Cell Biology


Cell Brochure
Diffusion Lab
Osmosis Lab
DNA Replication

Cell Biology Facts

Student Objectives
Cell Theory
Cell Structure
Cell Membranes
Cellular Transport
Cellular Respiration
Anaerobic Respiration
Aerobic Respiration
Calvin Cycle
DNA Replication

Cell Biology Sites

Cell Membrane Transport. Mindquest.net
Passive Transport. Homework Help
Diffusion, Passive Transport and Osmosis. About.com
Diffusion, osmosis, active transport, symport, facilitated diffusion.Mindquest.net
5 Membrane Transport Mechanisms
Active Transport
Proton Pumps in Plants. Williams, L. and Hall, J. (1992)
Proton Pumps. TRAP

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Cell Biology Page

Cellular Transport

Water, molecules, and ions move in and out of cells all of the time. If the cells are surrounded by such a tough membrane, how can these particles move. The cell membrane is not impermeable, but merely semi-permeable. So some things, like small ions can move freely through the cell membrane. This passive process is called passive transport, and it follows a simple physical phenomenon that everyone is familiar with.

Think about a barbecue that you've been invited to. As you walk to your the barbecue site, the rich aroma of the cooking meats and vegetables drift towards you. As you walk closer, you find yourself following the smells of ribs, steaks, hamburgers, bell peppers, and corn. The smells sets you mouth watering as they get stronger. How is it that you can tell exactly what is on the grill? Diffusion.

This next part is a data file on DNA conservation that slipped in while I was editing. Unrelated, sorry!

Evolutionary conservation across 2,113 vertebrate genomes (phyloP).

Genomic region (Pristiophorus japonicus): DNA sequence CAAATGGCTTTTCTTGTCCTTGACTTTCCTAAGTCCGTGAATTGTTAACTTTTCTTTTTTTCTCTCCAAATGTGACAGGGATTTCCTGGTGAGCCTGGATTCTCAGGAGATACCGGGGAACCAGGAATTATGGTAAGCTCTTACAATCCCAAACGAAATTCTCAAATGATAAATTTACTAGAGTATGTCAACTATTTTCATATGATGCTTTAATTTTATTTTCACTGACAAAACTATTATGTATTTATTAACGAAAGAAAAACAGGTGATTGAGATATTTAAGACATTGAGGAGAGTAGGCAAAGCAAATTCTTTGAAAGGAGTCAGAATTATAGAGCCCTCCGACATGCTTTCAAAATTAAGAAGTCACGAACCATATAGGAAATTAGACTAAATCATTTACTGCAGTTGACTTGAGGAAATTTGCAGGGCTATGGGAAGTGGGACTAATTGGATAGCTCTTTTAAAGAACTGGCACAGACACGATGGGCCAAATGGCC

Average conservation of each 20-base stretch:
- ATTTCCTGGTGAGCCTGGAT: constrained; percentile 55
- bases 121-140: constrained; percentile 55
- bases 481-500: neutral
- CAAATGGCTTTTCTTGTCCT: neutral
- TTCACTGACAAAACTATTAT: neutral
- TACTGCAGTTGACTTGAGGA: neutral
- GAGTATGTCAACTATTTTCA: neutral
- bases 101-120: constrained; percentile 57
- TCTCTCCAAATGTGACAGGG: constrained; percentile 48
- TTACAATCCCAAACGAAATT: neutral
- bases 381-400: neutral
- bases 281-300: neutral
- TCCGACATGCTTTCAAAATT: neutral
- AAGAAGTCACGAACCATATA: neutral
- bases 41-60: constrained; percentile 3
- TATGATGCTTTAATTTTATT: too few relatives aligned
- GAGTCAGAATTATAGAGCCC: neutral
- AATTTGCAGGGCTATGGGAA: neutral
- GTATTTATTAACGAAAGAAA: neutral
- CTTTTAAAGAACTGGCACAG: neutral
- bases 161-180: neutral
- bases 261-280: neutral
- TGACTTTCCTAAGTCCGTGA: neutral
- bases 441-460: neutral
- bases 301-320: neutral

The process of diffusion is very simple, and operates on each separate molecule drifting in the air, or in water based upon it concentration. Diffusion is the process of molecules moving from areas of high concentration to areas of lower concentrations. There are definitely more molecules of aroma near your friends' barbecue, because that is where the food is being cooked. As more molecules drift in the air, they push against each other, pushing each other away from their source, the barbecue pit. Of course currents will direct the movement of the odors, but even without a breeze, the molecules will move to areas where there are fewer odors of ribs.

This is the same process that move ions through cell membranes. But in this case, we call it osmosis. Osmosis is simply the process of diffusion, except that the particles are moving through a semi-permeable membrane. For fish, molecules of O2, which are small enough to move through the cell membranes, move from the water, and into the blood stream of the fish through their gills. Gills use the process of diffusion by moving the blood carrying O2 away from the gills, replacing it with blood that has very little O2. In this way, the blood in the gills will always have a lower O2 concentration than the water that the fish is in, so O2 will always move into the gills.

A simple process, but what if the molecule is too big to squeeze through the lipid bilayer? Cell membranes have hundreds of proteins called channel proteins floating in the lipid bilayer. These channel proteins act like doors through the cell membrane, allowing larger molecules like glucose passage into or out of the cell. This process is called facilitated transport, or facilitated diffusion, because the channel proteins facilitate, help, molecules move through the cell membrane.

But sometimes the cell needs a lot of some particular molecule or ion, much more than could be supplied by diffusion. When ions and molecules are moving up the concentration gradient, from and area of low concentration to an area of high concentration, then energy is needed. This process is called active transport, and it needs ATP. The channel protein acts like a pump, grabbing the molecules on one side of the membrane, and moving it to the other side. ATP powers the movement.